Advertisement

loader

Talk

Advanced search

State primary school >>>>> private secondary school?

(39 Posts)
grrd Sat 02-Jul-11 13:18:09

Did your child attend a state primary school and then manage to get into an independent secondary school?

Does visiting a private primary school education make it easier to get a place in private secondary education?

How do primary schools (state and private) prep the kids to get into private secondary schools?

Are you planning to enrol in a state primary school and then hope that your child will get into private secondary school?

I would be very grateful for your experiences!

Have a lovely day, A

WesternIsle Sat 02-Jul-11 13:33:22

I did it with my first child - I was ignorant to the state school system. He was at state primary and got a scholarship to independent senior.

Private schools normally assess independent kids and state kids differently - as prep schools do common entrance at 13+ which requires a lot of preperation (hence being called prep schools), and the senior schools realise that the state schools won't have this opportunity.

Independent schools are normally working a year ahead of state schools, therefore the disadvantage of being state educated primary is that you have to be ahead of your year group at school, to really stand a chance with independent senior school. Whereas being in an independent prep you will already be working at the higher level, even if you aren't the smartest, as they will be bringing you up to that level.

There will be tutors in your area for particular schools, as independent schools do their own entrance examinations. Most senior schools will be able to supply you with past papers to practice

No I would not plan to do it again - I have put my younger children into private the whole way through - I am disillusioned by the state sector.

Elibean Sat 02-Jul-11 13:44:29

My eldest is at a State Primary simply because it was the loveliest school in our vicinity. I occasionally worry about the future, in case the local Secondary doesn't pull its socks up by the time she needs to move on, but not hugely.

If we do choose private secondary school, it will have to be a quirky one - I can't picture dd1 in a traditional or old-fashioned or highly academic environment. There are non-selective independents, and there are independents that look for a good mix of state and independent sector kids coming in: those would suit us better anyway, ethos-wise - they tend to be more creative, and more open.

If we had a specific secondary in mind, and it was selective, I suppose I would either plan to tutor or move dd to a pre-prep....thankfully, I don't!

Elibean Sat 02-Jul-11 13:47:58

Sorry, that was all about me/dd blush

I do think your decision has to depend somewhat on what the schools (primary and secondary) are like where you live. A good state primary could feed into a selective secondary (we have some Y6 children going to Latymer, occasionally St Pauls, Putney High) and, of course, on the individual child.

castlesintheair Sat 02-Jul-11 13:59:16

Where I live and where my DC go to (state) primary school, about half of the year 6 go onto private secondary school. Just about every one of those will have had extra private tuition. This usually starts around end Year 4/beginning Year 5, although some start in Year 1 or earlier. The school won't actually do anything to "get" children into private secondaries as it's not part of their ethos. It is up to the parents and where I live the parents are extremely active in doing this.

I've got 3 DCs. My eldest is starting Year 5 in September and I have every expectation that he will get into a reasonably academic private secondary. He is academic but will be starting private tuition in September. We are also considering going down the extra (different) tuition for the highly selective local grammar school, but that is a whole other ball game! I also expect my other 2 DCs to do the same when the time comes although they are both girls and there is an outstanding non-selective girls state secondary that they could (catchment area permitting) get into. There is no such option for my DS.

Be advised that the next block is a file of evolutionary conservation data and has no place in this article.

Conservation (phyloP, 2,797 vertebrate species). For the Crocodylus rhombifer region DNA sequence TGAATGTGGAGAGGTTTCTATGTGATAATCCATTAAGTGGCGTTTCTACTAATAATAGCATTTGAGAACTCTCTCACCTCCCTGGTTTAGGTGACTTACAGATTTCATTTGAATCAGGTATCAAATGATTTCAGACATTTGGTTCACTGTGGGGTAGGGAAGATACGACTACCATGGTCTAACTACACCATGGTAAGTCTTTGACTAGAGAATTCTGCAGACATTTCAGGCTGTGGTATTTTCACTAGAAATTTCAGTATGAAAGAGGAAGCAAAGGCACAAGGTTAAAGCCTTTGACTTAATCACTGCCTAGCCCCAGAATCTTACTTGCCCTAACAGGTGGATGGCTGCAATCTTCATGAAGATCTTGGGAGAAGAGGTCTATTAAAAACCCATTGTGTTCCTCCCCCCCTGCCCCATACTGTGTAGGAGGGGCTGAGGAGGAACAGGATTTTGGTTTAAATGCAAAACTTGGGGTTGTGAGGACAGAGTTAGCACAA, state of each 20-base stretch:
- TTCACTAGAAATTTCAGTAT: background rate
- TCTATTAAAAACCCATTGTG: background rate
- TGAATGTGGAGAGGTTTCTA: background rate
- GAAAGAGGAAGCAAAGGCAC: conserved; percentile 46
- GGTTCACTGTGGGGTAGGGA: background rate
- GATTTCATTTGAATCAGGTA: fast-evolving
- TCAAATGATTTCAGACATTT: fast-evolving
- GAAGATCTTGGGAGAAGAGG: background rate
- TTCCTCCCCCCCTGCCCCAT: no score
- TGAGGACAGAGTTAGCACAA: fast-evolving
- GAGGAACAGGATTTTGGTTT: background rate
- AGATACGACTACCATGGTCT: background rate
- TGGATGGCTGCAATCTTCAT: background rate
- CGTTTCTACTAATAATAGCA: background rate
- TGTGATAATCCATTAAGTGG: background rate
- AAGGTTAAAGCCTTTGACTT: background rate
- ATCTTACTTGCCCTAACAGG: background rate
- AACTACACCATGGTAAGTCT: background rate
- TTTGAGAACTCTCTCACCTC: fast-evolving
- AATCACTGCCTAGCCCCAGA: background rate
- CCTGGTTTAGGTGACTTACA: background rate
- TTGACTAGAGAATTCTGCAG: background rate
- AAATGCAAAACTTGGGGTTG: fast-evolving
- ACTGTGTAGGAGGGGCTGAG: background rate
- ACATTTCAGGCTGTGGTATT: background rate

Elibean Sat 02-Jul-11 14:03:55

smile hello Castles! Can't believe ds is nearly Y5...

LovetheHarp Sat 02-Jul-11 14:05:41

It's a similar scenario in our local state primary, castleintheair. The only slight difference is that parents start the tutoring around Y3 or Y4 and then realise how much stress/time/effort it all involves and just jump ship then. A typical year R will be 30 children and a typical Y6 around 18, so nearly half will have gone private by the time they get to Y6.

Now my DD1 is in Y1 I can see that if I wanted her to sit the 7+ she would already require preparation and extra help; this is because they tend to have covered more and in more depth already at this stage. If I was to send our children I would go earlier than Y6 because I couldn't face the stress of putting them through all that extra work/preparation required and then risk not getting in, as the competition in the more academic selective schools is pretty tough for the 11+.

grrd Sat 02-Jul-11 17:46:35

Thanks Ladies, for the insights!

We hadn't considered some of the things you mention at all.. It looks like we live in the catchment area (fingers crossed!) of an outstanding state primary school... so we are hoping that this school will be sufficient to get them into a private secondary (but I guess it does take a bit more than taking the kids to the zoo from time to time or reading them a story at night wink

Of course we also would like to set our life up with as little as possible monthly running costs..

and @elibean - hey, I was asking for your personal experiences, so thanks for the "all about you & your daughter" post!

So if anyone has opinions and experiences on this- please keep it coming.

rabbitstew Sat 02-Jul-11 18:12:45

Well, a genuinely outstanding state primary school and parents with a bit of extra cash to take their children to the zoo and buy books for them (and fewer money worries to give them bad tempers and grey hairs!) would certainly be better than a not particularly inspiring prep school and no money left over to make up for it. Children go from state primary schools to private secondary schools all the time, some following intensive long-term coaching and others not - it really does depend on the schools in question, the children in question, the parents in question, blah, blah, blah (ie every case is different, so what works for one family won't be guaranteed to work for another). Fwiw, I was educated at the local state primary and got a place (with music scholarship) in a private, relatively academic secondary school on the back of 2 weeks' preparation (although you could say my family background and interests were years worth of unintentional preparation), so it's not impossible. I didn't actually take the place up after that, anyway, as I had a place at the local state grammar school.